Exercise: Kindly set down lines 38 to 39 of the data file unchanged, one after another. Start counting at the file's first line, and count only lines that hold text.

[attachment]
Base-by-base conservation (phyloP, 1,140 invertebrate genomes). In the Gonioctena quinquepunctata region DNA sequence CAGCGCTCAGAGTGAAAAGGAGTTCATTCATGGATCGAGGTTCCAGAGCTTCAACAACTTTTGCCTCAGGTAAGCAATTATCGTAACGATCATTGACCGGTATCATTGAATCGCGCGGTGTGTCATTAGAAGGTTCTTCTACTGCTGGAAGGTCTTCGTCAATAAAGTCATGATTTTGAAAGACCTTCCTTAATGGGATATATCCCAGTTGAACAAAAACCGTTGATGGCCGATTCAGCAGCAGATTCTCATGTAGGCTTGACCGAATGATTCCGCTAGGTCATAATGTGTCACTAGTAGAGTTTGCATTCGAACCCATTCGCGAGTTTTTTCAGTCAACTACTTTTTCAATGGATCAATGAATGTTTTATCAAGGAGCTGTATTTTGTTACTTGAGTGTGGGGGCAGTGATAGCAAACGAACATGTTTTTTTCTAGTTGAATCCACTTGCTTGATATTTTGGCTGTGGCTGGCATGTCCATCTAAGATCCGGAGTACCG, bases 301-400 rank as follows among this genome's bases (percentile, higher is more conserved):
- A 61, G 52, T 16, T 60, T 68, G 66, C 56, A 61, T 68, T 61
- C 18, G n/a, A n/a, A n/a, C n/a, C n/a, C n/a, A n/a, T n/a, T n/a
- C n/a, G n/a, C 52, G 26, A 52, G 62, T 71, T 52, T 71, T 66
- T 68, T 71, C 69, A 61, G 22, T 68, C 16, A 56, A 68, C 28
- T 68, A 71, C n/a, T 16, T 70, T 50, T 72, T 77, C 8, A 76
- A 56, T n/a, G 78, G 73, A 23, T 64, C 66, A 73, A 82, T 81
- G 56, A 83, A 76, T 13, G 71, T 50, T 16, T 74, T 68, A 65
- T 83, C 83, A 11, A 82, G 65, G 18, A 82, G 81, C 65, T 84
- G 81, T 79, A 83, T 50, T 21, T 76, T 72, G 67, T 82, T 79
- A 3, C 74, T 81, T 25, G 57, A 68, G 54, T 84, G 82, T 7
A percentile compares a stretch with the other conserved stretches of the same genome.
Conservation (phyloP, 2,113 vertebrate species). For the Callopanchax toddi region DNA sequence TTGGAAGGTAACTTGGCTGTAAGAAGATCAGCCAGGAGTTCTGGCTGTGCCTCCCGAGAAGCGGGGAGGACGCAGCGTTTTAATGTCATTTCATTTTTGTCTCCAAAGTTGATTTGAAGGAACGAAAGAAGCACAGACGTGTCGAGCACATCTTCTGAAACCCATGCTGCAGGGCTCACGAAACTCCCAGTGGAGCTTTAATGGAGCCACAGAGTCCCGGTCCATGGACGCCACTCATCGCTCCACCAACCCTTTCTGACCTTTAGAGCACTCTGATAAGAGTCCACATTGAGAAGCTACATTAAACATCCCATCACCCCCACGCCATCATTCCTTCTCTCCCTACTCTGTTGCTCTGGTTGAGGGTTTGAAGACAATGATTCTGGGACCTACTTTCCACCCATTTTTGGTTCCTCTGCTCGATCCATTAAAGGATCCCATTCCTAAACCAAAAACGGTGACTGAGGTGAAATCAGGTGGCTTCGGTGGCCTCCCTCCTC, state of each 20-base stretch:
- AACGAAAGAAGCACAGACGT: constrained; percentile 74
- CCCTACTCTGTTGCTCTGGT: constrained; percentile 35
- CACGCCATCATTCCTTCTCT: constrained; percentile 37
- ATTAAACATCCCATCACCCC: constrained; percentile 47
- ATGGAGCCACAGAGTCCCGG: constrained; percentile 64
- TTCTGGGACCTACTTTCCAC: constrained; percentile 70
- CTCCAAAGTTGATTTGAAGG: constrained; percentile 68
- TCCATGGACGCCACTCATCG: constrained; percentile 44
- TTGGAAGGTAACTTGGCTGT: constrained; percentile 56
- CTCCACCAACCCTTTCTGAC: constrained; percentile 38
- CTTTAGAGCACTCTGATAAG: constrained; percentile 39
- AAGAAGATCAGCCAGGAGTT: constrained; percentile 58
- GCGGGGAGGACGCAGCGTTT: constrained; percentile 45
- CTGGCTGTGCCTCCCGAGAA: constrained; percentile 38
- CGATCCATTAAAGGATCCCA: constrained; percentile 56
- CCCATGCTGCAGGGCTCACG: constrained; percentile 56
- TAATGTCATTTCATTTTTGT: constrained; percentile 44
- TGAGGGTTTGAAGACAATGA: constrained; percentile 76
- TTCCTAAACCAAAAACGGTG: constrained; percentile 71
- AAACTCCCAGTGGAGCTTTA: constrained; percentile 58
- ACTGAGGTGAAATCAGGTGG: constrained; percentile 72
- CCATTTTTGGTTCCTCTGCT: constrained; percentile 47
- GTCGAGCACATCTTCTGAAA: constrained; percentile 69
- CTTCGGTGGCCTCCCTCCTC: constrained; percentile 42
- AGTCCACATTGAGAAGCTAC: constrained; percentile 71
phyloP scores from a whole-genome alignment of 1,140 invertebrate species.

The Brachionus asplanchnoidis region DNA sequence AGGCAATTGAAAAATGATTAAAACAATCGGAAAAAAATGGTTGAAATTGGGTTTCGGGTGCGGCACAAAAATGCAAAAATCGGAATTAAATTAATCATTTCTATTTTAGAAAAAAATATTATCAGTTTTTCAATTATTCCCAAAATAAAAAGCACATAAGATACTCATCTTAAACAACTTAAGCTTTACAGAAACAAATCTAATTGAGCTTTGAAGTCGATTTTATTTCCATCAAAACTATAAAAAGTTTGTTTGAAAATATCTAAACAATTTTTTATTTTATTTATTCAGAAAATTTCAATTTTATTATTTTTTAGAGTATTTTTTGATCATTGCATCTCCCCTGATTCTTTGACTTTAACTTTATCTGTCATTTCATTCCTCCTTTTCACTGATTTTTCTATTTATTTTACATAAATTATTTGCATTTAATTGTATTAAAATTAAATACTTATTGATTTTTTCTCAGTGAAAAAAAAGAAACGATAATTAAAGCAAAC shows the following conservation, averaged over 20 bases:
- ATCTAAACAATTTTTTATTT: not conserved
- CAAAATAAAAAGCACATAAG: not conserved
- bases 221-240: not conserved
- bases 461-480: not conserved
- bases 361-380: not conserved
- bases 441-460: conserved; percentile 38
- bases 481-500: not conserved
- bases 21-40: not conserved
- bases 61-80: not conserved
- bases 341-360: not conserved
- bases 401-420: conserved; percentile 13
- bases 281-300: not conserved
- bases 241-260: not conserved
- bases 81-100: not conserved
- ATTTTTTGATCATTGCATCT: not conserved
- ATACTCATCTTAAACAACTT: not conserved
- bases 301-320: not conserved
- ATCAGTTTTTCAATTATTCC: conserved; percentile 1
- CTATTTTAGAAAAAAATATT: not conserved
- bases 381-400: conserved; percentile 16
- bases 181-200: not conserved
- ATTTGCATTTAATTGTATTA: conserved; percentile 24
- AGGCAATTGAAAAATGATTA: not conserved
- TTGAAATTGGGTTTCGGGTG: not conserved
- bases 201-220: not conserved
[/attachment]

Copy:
- AGTCCACATTGAGAAGCTAC: constrained; percentile 71
phyloP scores from a whole-genome alignment of 1,140 invertebrate species.